Some 26% of respondents, however, rejected the theory as false, and 31% more said that they were not sure.
They were echoed by 45% of independents, 52% of Democrats, and 63% of people who say they voted for Hillary Clinton in the 2016 US presidential election, stating that they don't believe in the vaccine conspiracy theory, especially Gates’ alleged involvement in it, according to the poll.
The survey also found that only half of Americans are ready to get vaccinated “if and when a coronavirus vaccine becomes available”. Twenty-three percent of respondents said that they would not do so, with 27% admitting that they were still sitting on the fence.
The poll comes after a bizarre rant by Italian lawmaker and vocal anti-vax activist Sara Cunial who last week hit out at Gates as she urged fellow MPs to defy any plans for compulsory vaccination against the coronavirus.
In an apparent reference to the billionaire pumping hefty sums into the development of the COVID-19 vaccine, Cunial asserted that “the real goal of all of this is total control” and “absolute domination of human beings, transformed into guinea pigs and slaves, violating sovereignty, and free will".
She went even further by saying that “next time you receive a phone call from the philanthropist Bill Gates forward it directly to the International Criminal Court for crimes against humanity”.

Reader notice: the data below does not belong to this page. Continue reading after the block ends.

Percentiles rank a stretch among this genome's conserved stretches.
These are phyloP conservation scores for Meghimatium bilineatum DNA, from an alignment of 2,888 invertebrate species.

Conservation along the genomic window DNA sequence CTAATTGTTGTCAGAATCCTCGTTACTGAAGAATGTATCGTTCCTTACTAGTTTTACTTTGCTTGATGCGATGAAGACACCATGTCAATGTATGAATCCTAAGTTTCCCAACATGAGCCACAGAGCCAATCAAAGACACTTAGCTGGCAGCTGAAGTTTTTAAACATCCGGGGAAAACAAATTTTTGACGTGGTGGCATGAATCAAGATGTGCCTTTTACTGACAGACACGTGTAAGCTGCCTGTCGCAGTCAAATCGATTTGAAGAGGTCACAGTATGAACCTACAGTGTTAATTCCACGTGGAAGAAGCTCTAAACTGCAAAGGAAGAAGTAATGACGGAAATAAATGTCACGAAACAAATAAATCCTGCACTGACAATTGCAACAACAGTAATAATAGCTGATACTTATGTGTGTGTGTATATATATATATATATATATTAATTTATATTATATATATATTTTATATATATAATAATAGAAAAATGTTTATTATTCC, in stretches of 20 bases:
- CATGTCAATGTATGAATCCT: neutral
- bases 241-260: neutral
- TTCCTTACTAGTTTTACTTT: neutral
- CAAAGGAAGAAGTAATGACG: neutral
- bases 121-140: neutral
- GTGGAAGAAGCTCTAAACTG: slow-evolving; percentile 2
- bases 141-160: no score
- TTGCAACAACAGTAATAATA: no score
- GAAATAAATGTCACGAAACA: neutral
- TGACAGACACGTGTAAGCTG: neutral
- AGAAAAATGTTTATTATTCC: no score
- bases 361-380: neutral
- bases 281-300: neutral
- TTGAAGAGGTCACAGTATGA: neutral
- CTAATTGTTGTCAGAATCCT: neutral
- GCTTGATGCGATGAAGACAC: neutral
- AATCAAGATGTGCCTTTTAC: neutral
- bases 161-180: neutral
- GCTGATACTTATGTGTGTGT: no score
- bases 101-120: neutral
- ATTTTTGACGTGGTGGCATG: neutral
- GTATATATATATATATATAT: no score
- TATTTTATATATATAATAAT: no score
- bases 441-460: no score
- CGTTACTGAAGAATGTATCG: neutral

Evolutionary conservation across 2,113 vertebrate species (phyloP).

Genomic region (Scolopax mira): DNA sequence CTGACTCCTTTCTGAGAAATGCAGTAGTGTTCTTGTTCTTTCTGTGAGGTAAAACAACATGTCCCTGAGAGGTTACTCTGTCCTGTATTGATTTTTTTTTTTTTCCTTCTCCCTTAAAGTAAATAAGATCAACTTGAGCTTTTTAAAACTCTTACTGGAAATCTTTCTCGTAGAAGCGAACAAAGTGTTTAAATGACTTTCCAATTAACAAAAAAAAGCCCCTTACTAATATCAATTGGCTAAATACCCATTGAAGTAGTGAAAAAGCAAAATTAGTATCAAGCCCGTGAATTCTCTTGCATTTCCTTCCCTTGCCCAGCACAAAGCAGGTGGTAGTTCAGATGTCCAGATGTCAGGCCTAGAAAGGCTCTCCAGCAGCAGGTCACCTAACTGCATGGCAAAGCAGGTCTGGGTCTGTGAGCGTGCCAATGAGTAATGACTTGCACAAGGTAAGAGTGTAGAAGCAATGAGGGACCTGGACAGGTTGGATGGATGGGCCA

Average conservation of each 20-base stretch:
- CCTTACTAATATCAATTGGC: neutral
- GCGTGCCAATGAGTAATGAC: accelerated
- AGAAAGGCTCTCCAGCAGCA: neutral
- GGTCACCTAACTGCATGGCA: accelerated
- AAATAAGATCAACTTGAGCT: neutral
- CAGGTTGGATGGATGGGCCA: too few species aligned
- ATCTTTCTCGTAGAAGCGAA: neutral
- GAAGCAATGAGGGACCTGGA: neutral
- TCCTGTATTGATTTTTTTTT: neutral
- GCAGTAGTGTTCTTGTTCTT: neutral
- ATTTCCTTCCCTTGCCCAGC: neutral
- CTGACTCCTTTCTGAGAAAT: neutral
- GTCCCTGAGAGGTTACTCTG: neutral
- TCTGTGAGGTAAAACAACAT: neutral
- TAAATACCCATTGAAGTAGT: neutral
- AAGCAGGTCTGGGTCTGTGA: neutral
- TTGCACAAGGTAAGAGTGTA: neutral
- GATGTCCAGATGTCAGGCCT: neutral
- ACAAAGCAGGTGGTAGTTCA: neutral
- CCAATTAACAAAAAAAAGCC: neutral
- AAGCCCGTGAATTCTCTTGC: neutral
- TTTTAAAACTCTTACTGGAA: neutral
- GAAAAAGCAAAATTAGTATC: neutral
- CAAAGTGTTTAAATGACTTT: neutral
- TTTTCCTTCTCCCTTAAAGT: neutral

The controversial claims followed the Microsoft co-founder saying in an interview with CNBC in April about “a huge challenge” pertaining to “the efficacy of vaccines in older people”.
“Here, we clearly need a vaccine that works in the upper age range, because they're most at risk of that. And doing that so that you amp it up so it works in older people, and yet you don’t have side effects. You know, if we have, you know, one in 10,000 side effects, that's, you know, way more - 700,000, you know, people - who will suffer from that,” Gates added.
The interview was preceded by the billionaire injecting hundreds of millions of dollars, including $100 million through the Bill & Melinda Gates Foundation, into the coronavirus vaccine and testing, as part of international efforts to tackle the COVID-19 pandemic.
In a separate interview with CNN, Gates described current US coronavirus testing data as "bogus" because of its inaccuracy and slow turnaround, adding that Washington “does not prioritise who gets tested and […] does not make sure you get results in 24 hours”.
President Donald Trump, for his part, pledged that there would be a vaccine against the coronavirus in the US by the end of 2020, adding that the country will have it “much sooner rather than later".